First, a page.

Right Wing Nut House



Filed under: FrontPage.Com, UNITED NATIONS, WORLD POLITICS — Rick Moran @ 11:09 am

This is a below the radar story that is getting some traction in the western press, but not much here in the US. Black sub-Saharan migrant workers - as well as black Libyans who make up about a quarter of the population - are suffering what has the makings of a real tragedy as rebel soldiers (and anyone with a gun) is terrorizing just about anyone with a black face.

There have been massive roundups of black males in Tripoli and they are being held in primitive, unsanitary conditions. There are reports that some of the prisoners have been brutalized while others have been shot dead.

The NTC is saying all the right words but it is doubtful if they have much control of the situation.

From my piece at FPM this morning:

There is no firm number of blacks being held in Tripoli, but one rebel commander said that about 5,000 prisoners were being detained in several locations around the city. Human rights groups believe the number is much higher and have raised the alarm about the conditions in which prisoners are being held, as well as concern over the safety of all blacks in Libya. The African Union has withheld recognition of the National Transitional Council, taking them to task for what they view as a racist detention policy. And the NTC has rejected a UN offer of peacekeeping troops to “monitor” the situation.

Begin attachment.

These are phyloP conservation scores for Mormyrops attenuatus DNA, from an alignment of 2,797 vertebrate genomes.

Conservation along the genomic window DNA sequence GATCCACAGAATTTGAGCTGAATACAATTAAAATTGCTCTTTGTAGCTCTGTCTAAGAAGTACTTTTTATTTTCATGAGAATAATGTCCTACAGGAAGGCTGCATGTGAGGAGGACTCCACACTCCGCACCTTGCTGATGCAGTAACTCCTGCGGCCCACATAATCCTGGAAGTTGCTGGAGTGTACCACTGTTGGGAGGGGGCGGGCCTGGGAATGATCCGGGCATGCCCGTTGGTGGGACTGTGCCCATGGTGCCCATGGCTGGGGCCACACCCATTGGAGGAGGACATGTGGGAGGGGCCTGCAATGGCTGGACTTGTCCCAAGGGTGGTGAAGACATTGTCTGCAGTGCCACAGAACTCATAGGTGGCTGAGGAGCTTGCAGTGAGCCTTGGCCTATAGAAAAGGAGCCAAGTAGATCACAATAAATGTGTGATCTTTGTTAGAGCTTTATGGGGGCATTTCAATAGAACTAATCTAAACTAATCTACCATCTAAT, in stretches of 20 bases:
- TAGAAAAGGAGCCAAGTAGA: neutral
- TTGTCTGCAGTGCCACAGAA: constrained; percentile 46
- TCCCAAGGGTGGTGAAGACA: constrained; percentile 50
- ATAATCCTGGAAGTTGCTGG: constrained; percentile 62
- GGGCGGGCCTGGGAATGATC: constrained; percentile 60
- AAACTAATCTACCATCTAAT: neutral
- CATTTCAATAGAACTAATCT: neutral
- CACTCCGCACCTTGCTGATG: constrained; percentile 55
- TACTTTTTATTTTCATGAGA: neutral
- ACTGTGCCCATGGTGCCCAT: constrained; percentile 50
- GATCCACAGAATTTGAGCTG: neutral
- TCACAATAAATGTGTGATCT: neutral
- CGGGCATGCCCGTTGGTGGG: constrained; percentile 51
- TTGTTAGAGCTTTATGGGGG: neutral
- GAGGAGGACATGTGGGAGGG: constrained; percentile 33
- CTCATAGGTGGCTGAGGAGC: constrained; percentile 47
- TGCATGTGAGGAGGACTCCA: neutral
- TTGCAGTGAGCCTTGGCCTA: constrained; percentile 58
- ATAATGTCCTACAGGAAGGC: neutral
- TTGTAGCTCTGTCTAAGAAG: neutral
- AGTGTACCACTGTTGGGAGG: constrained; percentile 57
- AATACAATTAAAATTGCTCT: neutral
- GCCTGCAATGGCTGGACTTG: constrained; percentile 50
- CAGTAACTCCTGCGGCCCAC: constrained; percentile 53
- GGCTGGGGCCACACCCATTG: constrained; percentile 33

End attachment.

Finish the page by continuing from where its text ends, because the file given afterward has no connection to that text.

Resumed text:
The NTC has called on its soldiers not to abuse the prisoners, saying those charged with crimes will be given a fair trial. But there are many young men with guns roaming the streets, some of them robbing and beating innocents, with many reports of summary executions. Amnesty International has documented one gruesome atrocity outside of a hospital where 30 bodies, all of them black, were found to have been massacred.

And the rebels’ racism is not confined to black Africans. PJ Media’s John Rosenthal documented dozens of examples of anti-Semetic graffiti in Benghazi after that city fell into rebel hands, as well as many examples of black Africans being singled out for brutal treatment.

“Libyan people don’t like people with dark skins,” one militiaman said in reference to the arrests of blacks. That is certainly one reason for the indiscriminate nature of the round ups. But the rumors — apparently overblown, or downright false — that Gaddafi had hired black African mercenaries from Chad and elsewhere to act as executioners of Libyan civilians, gunning them down in cold blood during protests, has particularly poisoned the minds of many Libyans and has contributed to the racial tensions in the post-Gaddafi era. Representatives from both Amnesty International and Human Rights Watch say they have investigated the claims by rebels of African mercenaries committing atrocities and have been unable to verify any of the rumors about them. This may be a case of rebel propaganda blowing back and putting thousands of innocents in danger.